Dabrafenib Bests Chemotherapy and May be Safer than Vemurafenib

A clinical trial found that dabrafenib, a BRAF inhibitor, was far more effective in treating melanomas that have BRAF mutations than the chemotherapy drug dacarbazine, according to a report at an American Society of Clinical Oncology meeting. Patients treated with this drug lived without getting worse for 70% longer than those treated with dacarbazine (5.1 vs. 2.7 months, respectively). Moreover, compared to those treated with vemurafenib in other studies, dabrafenib-treated patients had less risk of another kind of skin cancer called squamous cell carcinoma. This suggests that dabrafenib, which is experimental, could be safer than vemurafenib, which is FDA approved.

Ipilimumab Could Treat Small Melanomas in the Brain

A study in The Lancet shows that the drug ipilimumab could treat melanomas that have spread to the brain, particularly in people who do yet not have neurological symptoms. Of 51 such patients treated with ipilimumab, 12 had tumors in the brain that shrank or did not get worse and 14 had tumors outside the brain that shrank or did not get worse. Ipilimumab (Yervoy) is an immune system booster that the FDA has approved for treating advanced melanomas.

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Drug Targets Two Common Melanoma Mutations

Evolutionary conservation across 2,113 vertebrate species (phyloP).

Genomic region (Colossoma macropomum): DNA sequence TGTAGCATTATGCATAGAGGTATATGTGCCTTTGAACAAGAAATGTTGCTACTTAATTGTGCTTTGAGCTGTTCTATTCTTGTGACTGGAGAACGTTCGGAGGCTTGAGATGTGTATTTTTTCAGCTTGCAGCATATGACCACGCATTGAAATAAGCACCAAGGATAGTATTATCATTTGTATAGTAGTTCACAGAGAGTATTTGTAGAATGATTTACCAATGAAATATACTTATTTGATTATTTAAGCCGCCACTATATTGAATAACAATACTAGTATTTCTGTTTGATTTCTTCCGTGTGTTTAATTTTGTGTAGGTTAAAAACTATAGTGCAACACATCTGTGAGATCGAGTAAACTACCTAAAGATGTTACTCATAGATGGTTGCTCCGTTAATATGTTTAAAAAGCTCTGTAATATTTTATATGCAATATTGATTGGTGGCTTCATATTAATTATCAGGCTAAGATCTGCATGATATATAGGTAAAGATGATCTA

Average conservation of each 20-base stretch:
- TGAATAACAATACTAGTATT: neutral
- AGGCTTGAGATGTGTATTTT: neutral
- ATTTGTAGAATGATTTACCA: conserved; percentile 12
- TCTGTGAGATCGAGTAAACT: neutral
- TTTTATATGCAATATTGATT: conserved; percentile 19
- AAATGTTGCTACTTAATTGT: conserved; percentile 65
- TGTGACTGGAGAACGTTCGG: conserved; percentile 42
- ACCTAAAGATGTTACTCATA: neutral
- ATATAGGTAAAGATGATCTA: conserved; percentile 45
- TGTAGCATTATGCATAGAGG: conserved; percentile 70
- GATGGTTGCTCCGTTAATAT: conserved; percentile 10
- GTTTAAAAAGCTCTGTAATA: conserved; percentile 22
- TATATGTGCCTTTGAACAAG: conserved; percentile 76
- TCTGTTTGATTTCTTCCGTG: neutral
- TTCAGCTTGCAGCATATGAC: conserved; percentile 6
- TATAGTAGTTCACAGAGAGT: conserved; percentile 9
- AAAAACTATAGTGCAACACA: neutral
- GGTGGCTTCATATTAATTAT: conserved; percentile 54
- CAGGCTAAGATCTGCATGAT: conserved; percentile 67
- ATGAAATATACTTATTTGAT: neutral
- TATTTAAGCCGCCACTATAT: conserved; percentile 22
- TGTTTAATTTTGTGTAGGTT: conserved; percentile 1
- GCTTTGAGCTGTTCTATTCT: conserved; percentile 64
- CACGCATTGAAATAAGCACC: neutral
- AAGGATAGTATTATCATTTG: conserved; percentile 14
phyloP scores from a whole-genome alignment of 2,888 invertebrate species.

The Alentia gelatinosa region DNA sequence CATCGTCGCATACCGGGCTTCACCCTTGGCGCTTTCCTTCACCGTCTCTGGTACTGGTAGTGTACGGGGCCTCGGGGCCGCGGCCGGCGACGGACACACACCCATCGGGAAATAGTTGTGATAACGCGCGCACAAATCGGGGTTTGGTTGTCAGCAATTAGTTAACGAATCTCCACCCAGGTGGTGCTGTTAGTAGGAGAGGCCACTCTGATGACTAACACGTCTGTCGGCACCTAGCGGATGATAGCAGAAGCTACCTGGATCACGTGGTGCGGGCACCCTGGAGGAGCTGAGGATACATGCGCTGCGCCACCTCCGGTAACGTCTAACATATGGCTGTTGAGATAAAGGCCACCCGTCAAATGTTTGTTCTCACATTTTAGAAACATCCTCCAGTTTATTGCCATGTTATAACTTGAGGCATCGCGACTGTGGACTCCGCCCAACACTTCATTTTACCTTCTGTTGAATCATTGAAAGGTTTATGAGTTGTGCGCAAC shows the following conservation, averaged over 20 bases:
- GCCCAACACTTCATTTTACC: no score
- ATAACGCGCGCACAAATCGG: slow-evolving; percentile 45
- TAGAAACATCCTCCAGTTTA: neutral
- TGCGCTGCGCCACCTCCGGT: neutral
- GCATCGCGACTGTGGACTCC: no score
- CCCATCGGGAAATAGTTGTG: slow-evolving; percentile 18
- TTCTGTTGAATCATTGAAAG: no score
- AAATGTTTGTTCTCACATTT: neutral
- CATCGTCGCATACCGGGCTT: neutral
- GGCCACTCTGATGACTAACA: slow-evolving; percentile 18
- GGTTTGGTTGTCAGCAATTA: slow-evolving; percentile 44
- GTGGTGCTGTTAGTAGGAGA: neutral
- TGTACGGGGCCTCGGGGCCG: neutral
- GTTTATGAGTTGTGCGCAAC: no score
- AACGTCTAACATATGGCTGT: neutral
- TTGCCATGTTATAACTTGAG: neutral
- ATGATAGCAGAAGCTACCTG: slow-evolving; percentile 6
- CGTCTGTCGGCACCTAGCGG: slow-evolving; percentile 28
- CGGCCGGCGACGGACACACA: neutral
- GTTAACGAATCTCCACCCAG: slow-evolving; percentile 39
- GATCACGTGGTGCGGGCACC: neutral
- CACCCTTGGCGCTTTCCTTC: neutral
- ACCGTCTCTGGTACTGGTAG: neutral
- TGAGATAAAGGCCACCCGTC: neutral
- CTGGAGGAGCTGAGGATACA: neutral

An experimental drug could help control some melanomas that have BRAF or NRAS mutations, according to a report at an American Society of Clinical Oncology meeting. Tumors shrank or did not get worse in 8 out of 35 patients with the most common BRAF mutation (V600E), and in 6 out of 28 patients with NRAS mutations. This is the first targeted treatment for melanomas that have NRAS mutations. BRAF and NRAS mutations can activate a protein called MEK that is involved in cell division. The experimental drug, which is called MEK162, is a MEK inhibitor. The side effects of MEK162, which included diarrhea, rashes and swelling, were manageable.

Dabrafenib May Shrink Melanomas in the Brain

An early stage clinical trial suggests that dabrafenib, a BRAF inhibitor, could treat melanomas that have spread to the brain. The study, reported in The Lancet, included 10 people with brain metastases of melanomas that had BRAF mutations. Tumors shrank in 9 patients and were not evident in 4 patients. This is a surprise because the drug had not been expected to cross the blood-brain barrier effectively. Indeed, melanoma patients with brain metastases have been routinely excluded from previous trials of vemurafenib (Zelboraf) and other BRAF inhibitors.

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Vemurafenib Benefits People Previously Treated for Melanoma

A New England Journal of Medicine study found that vemurafenib, which was approved by the FDA in 2011, controlled melanomas in about half of people who had been previously treated for this disease. The trial included 132 repeat patients; tumors shrank in 47% of the patients and were not evident in 6% during the course of the trial. Vemurafenib is a BRAF inhibitor and about half of melanoma patients have BRAF mutations. While 26% of patients developed another kind of skin cancer called squamous cell carcinoma, these lesions were successfully removed surgically.